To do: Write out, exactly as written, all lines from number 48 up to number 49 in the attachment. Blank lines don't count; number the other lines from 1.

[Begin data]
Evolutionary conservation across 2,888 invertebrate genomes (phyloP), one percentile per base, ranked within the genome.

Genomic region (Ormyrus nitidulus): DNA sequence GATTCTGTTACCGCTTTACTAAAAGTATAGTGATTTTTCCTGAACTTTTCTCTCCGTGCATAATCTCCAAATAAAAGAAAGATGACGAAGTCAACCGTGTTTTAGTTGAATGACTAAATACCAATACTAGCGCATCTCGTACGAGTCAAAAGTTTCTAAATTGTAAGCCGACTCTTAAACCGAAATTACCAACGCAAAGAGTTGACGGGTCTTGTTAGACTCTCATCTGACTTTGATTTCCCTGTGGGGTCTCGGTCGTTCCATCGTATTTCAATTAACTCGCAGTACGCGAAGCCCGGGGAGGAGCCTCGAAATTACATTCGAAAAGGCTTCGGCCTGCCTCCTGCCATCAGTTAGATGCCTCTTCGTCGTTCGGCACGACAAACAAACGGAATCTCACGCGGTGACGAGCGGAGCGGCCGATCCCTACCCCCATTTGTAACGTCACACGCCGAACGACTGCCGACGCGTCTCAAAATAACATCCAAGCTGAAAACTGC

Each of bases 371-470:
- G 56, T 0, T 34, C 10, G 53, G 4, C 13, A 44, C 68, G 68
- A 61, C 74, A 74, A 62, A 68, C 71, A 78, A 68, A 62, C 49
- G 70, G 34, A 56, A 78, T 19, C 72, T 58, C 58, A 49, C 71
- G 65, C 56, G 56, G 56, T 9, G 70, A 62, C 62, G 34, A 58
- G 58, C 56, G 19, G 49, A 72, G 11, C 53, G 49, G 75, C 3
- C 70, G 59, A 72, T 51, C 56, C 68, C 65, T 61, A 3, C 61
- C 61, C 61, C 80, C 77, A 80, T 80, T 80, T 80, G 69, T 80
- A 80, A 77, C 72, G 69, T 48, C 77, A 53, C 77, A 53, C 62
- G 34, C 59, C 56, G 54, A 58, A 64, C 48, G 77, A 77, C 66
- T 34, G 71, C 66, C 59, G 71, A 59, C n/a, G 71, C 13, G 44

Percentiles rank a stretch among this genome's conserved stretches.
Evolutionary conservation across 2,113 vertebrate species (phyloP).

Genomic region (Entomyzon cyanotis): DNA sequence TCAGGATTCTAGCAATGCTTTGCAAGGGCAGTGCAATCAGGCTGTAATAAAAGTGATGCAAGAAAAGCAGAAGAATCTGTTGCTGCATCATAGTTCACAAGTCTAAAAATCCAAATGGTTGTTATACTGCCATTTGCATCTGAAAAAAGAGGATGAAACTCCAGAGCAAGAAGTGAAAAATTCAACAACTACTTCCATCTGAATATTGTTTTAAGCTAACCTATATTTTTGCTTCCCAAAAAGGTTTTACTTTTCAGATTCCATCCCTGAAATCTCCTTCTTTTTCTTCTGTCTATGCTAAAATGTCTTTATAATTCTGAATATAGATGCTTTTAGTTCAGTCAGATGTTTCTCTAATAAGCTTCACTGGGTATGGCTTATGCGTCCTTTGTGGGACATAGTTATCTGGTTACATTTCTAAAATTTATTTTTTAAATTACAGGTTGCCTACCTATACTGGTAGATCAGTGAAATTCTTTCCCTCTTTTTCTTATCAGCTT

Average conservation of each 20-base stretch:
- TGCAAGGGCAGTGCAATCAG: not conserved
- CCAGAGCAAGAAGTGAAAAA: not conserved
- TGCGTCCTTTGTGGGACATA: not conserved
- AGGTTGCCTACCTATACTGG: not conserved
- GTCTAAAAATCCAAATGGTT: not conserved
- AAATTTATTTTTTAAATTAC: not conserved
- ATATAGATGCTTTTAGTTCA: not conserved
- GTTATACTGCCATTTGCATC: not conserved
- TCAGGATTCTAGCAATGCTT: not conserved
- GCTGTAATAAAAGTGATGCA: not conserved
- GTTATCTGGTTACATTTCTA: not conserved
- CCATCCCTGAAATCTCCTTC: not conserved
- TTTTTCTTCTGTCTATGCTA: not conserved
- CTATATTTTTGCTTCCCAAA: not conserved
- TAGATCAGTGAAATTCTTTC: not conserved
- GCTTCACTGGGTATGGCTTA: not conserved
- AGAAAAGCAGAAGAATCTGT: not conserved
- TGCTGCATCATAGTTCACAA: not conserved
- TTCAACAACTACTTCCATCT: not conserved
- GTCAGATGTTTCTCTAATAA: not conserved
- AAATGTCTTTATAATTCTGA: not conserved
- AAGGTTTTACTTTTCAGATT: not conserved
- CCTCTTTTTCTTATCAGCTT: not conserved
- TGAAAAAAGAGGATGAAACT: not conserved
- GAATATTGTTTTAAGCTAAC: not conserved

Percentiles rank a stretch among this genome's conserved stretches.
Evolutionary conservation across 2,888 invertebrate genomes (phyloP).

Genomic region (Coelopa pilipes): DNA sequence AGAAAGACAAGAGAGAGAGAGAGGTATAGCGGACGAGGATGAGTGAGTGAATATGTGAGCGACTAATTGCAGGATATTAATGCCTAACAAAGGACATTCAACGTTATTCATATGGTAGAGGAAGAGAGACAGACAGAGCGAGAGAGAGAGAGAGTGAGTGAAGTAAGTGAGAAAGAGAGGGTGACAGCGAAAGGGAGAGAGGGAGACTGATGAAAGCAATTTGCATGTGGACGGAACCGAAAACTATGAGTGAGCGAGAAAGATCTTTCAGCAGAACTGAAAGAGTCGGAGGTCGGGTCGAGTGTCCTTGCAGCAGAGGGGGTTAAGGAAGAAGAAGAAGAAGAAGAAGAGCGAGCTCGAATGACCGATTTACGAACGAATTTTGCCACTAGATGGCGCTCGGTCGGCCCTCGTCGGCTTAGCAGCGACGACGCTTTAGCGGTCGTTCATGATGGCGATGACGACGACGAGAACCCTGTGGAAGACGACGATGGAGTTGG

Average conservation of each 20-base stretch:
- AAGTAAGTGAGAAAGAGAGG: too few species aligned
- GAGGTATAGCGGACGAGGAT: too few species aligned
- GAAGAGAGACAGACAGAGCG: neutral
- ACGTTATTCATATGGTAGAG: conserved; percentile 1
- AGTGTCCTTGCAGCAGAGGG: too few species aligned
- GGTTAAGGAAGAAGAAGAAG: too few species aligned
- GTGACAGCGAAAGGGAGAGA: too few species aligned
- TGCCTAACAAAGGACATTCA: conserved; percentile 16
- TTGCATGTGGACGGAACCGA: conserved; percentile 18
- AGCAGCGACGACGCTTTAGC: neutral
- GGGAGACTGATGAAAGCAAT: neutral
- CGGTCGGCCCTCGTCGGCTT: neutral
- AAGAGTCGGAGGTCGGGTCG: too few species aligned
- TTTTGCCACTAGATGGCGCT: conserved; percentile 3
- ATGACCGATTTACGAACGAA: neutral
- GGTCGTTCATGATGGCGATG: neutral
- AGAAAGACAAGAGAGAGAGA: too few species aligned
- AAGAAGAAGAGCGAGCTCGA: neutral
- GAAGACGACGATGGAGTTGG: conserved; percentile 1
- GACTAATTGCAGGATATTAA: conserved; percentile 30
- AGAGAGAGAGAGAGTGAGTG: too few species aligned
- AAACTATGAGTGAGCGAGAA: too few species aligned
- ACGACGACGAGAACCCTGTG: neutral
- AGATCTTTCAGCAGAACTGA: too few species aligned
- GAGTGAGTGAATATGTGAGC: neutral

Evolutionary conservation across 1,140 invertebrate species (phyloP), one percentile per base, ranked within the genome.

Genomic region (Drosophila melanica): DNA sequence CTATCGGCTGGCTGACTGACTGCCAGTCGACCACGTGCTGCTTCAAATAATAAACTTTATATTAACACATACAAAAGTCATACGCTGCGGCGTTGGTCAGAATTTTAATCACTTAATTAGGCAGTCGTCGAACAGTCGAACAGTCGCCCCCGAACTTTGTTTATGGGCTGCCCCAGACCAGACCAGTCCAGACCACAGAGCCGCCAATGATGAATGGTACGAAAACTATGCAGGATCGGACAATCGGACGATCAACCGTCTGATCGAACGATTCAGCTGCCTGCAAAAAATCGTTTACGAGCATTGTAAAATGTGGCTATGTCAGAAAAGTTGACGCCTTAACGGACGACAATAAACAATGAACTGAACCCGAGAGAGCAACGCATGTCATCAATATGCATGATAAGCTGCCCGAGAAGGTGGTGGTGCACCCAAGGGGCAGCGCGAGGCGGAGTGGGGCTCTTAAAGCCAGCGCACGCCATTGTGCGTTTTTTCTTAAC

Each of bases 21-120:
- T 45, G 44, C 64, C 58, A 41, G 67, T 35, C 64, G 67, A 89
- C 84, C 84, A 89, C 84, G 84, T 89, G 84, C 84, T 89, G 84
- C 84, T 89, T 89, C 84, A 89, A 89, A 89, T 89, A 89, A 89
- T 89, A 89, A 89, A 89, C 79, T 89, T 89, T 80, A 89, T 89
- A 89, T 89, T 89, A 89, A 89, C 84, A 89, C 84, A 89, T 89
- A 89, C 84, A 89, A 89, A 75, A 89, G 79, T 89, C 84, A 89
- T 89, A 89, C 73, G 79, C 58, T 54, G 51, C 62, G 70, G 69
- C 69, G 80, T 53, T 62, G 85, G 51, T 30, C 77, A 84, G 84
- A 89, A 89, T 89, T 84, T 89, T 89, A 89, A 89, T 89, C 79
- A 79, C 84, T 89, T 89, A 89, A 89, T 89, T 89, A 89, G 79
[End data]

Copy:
- GAGGTATAGCGGACGAGGAT: too few species aligned
- GAAGAGAGACAGACAGAGCG: neutral